Wednesday, November 24, 2010

How "unhealthy" is Thanksgiving dinner?

Happy Thanksgiving folks!  Tomorrow we will gather with our families and friends, and stuff our faces with turkey, stuffing, potatoes, gravy, yams, green beans, cranberry sauce, rolls, salad, pumpkin pie, and others...  Depending on the source of information, the average American consumes 3,500-5,000 calories on Thanksgiving Day.  Yikes.  That is a lot.  However, this is not as bad as you might think.  For one thing, unless you stuff yourself with huge amounts of leftovers for the next several days, one day of overeating is easy to counteract.  Studies have shown that people of normal weight are programmed to "handle" a bolus (that is, an abnormally large amount) of calories through temporary metabolic increase, excretion, and a tiny bit of temporary weight gain.  Overweight folks, however, are less lucky.  Their bodies are more likely to go straight to storing the extra calories as fat because their metabolisms are already programmed that way.  Also, you can give yourself a little boost by going for a walk with the family, heading outside to toss the football around during halftime, and spending hours on your feet bustling around the kitchen and cleaning up.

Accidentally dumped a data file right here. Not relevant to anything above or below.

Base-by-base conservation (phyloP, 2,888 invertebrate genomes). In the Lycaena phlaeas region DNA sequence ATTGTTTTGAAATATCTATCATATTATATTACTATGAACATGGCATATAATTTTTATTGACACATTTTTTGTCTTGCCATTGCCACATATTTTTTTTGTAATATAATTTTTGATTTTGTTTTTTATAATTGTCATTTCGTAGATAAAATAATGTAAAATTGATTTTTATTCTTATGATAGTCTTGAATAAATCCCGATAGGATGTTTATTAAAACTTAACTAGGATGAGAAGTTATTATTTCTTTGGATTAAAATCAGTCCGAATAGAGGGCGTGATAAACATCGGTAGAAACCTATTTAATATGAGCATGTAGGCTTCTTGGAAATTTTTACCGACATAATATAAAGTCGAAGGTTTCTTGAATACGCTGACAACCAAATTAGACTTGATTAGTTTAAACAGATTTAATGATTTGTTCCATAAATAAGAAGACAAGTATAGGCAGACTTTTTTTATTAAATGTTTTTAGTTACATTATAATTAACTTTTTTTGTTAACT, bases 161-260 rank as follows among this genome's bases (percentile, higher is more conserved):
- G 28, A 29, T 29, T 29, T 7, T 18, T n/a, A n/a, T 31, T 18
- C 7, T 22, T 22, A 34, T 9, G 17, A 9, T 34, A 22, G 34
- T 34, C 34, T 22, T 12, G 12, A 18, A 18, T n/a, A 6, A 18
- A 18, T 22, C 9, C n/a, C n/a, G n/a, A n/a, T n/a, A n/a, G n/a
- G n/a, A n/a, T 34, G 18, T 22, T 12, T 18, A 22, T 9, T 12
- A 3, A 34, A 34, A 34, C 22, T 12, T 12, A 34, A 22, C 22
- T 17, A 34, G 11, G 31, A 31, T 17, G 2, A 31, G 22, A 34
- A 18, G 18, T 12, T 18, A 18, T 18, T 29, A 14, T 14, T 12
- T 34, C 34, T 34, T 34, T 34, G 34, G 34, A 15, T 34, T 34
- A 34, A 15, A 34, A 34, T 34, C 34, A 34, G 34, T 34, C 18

There isn't much inherently bad about Thanksgiving food.  You can eat white meat turkey, potatoes, green beans, green salad, cranberry sauce, and some pumpkin pie without going too overboard and get a very well-rounded meal.  Notice I skipped stuffing and rolls because they are mostly empty calories and just up your carb intake.  Gravy, butter,alcoholic drinks, and regular soda are also big calorie adders. Your overall diet year-round has a lot more to do with your weight and health than one or two big meals on Thanksgiving.  Just don't use the time between Thanksgiving and Christmas to indulge constantly.      

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